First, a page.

9,000 attend festival

By Hayden Moore

CROWDS in their thousands turned out to the ninth Clondalkin Village Festival to celebrate what makes their town what it is through community spirit and with sheer jubilation.

The festivities kicked off on Friday evening with a pop-up Gaeltacht and historical talk before Clondalkin Garda Station held its open day with great success on the Saturday and The Laurel’s Charity Crew had their fun village cycle.

Clondalkin Village Festival 2019 Hayden pics 12 1

Despite attendance down slightly, organisers are delighted with success of ninth Clondalkin Village festival

Despite some rain showers early on Sunday, an estimated 9,000 turned out as the sun splashed the pedestrianised Tower Road and Main Street with tents filling Tuthill’s car park for the festival’s showpiece, the Family Fun Day.

Festival director, Thyes Kavanagh told The Echo of how they began planning the weekend at the start of the year and how delighted the organisers, Clondalkin Chamber of Commerce, were with how it turned out overall.

“When you start planning it in January, you can’t plan for the weather and we did get a little bit of rain on Sunday morning so attendance was a little bit down throughout the day because of that, but we’re happy overall,” said Mr Kavanagh.

“Put it this way, there was a lot of happy shiny faces there on Sunday, it was a great family day out.

“No matter how many face painters you get, there are always queues – people love it – but the most popular thing there is definitely the stage.”

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Jennifer Comerford with her daughter Ella Nicholl and Denis Wiggie

Audiences were transfixed by the 12 stage performers, with singer Rachel Greene opening the day, Funky Steps Dance School rocking the Main Stage with Baby Shark during the day before Clondalkin Youth Band closed out the entire festival when they marched down the Tower Road.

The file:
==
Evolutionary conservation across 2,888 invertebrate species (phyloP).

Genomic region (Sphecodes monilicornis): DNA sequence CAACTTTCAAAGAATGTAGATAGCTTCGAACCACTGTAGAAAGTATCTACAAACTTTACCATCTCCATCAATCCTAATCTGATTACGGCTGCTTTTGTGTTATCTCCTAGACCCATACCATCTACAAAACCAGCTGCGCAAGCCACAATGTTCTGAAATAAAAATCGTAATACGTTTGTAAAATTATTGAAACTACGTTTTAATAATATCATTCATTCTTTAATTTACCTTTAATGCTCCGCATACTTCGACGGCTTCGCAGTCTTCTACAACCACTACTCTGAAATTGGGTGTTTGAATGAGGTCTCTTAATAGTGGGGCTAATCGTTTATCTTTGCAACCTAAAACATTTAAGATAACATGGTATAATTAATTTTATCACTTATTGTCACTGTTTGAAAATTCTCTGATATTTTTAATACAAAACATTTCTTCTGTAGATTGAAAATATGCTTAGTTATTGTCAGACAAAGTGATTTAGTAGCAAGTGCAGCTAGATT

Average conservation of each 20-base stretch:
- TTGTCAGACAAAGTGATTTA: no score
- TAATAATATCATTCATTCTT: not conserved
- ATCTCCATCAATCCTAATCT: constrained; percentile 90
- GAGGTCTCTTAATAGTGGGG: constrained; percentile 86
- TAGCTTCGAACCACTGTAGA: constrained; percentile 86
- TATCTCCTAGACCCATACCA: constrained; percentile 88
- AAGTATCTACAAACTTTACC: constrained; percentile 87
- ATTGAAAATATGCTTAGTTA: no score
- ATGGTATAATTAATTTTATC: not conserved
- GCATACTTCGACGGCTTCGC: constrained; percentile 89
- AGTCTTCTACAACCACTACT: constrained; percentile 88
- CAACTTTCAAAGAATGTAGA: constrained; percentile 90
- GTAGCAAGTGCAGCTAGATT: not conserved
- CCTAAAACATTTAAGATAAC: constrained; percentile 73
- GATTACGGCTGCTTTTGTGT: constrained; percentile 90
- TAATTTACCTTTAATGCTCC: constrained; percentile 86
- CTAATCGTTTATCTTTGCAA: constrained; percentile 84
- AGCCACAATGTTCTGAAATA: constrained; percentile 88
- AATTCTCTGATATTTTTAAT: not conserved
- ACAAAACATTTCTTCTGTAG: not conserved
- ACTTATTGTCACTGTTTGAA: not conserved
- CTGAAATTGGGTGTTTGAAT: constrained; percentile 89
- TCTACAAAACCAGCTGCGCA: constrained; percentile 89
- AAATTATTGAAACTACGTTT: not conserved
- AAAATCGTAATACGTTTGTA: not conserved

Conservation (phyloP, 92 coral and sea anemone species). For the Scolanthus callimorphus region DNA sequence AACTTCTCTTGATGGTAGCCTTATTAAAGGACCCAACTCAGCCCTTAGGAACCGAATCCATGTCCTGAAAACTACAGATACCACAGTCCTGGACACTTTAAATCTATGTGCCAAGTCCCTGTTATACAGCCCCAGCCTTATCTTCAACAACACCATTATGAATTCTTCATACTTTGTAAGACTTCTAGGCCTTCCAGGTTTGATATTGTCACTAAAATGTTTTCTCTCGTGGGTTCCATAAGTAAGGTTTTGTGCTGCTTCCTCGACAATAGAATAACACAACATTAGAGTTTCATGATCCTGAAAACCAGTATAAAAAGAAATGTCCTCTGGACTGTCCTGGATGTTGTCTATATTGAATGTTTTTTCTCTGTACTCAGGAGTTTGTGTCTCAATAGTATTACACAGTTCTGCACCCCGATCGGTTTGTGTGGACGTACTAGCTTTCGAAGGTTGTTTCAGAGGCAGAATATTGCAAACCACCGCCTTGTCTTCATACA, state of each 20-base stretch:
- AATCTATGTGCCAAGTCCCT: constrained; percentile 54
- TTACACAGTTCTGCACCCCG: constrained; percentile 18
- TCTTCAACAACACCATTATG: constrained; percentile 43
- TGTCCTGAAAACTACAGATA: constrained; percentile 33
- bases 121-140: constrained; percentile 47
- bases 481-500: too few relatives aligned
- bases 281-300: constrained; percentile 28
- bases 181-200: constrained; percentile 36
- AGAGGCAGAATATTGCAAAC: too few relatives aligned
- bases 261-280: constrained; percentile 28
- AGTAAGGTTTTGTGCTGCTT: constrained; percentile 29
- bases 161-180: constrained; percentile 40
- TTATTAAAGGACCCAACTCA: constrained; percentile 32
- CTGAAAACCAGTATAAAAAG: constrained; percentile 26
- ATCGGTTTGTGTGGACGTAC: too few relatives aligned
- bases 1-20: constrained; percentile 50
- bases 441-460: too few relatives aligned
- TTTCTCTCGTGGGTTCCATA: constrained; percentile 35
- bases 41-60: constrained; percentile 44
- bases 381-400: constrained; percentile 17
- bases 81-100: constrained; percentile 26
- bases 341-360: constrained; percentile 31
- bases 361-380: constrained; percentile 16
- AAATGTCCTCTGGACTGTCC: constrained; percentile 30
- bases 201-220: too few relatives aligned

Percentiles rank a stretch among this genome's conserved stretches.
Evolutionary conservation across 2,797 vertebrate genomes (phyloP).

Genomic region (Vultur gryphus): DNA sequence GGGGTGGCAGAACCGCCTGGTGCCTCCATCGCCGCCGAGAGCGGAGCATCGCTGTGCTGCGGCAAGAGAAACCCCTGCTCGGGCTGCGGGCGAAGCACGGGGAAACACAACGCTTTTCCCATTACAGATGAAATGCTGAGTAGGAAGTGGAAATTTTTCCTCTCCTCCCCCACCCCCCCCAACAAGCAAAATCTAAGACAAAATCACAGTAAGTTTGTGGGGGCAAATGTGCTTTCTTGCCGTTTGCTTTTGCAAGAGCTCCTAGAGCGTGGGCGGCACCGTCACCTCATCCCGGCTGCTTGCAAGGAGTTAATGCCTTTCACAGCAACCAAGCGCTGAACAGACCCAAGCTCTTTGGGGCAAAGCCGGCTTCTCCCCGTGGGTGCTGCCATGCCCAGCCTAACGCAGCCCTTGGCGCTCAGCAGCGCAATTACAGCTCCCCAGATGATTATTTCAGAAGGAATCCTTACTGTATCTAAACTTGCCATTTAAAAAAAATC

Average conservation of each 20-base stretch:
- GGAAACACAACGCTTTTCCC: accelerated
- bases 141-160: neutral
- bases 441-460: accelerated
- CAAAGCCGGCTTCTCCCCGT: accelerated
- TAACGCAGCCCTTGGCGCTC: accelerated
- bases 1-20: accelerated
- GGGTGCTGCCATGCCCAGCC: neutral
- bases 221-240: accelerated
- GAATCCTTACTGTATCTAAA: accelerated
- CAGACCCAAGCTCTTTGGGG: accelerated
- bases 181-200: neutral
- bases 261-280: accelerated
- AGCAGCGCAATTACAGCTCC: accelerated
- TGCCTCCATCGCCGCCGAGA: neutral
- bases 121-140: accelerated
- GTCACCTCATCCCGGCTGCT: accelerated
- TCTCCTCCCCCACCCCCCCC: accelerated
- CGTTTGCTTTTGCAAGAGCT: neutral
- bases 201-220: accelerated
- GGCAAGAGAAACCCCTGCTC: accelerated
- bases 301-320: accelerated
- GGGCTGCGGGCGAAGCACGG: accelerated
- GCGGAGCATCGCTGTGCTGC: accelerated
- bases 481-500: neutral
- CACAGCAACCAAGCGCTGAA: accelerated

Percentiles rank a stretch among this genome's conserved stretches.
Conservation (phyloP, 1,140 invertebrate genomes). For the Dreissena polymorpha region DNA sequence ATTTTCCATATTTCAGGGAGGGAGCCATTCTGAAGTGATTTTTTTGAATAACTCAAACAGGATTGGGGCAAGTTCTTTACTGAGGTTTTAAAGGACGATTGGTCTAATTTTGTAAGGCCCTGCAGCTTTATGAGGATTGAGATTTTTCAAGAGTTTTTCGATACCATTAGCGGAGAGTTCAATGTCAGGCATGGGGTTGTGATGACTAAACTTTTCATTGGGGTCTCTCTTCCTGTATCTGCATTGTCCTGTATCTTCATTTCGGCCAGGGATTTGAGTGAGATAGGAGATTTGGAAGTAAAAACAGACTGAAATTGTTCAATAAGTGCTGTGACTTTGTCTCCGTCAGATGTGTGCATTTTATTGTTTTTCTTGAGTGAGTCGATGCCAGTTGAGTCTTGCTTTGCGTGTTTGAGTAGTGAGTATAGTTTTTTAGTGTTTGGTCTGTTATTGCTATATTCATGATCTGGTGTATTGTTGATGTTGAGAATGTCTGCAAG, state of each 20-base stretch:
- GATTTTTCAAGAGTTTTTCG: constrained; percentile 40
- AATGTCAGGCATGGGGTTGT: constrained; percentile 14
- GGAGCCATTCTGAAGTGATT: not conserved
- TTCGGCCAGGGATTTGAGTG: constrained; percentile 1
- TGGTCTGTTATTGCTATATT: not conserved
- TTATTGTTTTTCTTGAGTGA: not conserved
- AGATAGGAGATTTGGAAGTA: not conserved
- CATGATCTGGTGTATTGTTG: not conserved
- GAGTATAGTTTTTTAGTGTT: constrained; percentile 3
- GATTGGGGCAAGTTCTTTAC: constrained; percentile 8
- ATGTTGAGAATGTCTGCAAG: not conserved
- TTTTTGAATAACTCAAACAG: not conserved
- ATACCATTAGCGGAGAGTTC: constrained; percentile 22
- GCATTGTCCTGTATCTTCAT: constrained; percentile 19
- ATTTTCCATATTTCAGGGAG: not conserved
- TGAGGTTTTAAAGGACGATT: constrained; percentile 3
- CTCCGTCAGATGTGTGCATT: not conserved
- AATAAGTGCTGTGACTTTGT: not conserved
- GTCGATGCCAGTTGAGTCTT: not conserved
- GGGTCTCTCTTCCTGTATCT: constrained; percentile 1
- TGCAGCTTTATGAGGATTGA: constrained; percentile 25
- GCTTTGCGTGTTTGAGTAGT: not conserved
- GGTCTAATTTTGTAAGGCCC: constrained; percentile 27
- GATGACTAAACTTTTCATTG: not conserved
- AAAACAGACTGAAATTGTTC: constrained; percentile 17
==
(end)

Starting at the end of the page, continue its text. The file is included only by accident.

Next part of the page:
Also keeping the masses entertained were the series of street performers including the quirky Australian magician, Sammy Showtime and the comedy police clown, Sergeant Sniffer, who roamed the village keeping everyone in check.

Expanding on the depth of performers and how the weekend weighed up with the previous eight, Thyes said: “We may have been down on headcount but the quality of performers made up for it.

“We’ve never had so many performers before and we just wanted to put on a bit of a variety show, they’re all volunteers you see as well, so they all wanted to be up there on stage performing.

“I think the quality was better than any other year we’ve had.”

As the festival hits double figures next year, the member of Clondalkin Chamber of Commerce said: “With it being the 10th anniversary next year it would be a pity if we didn’t do it again – we’ll either go even bigger or not at all.

“There’s a new committee next year, and I’m not really too sure how Brexit may affect the insurance cost of holding an event this big, so we’ll have to wait and see – but I’d say we’ll go again because it is the 10th one.”

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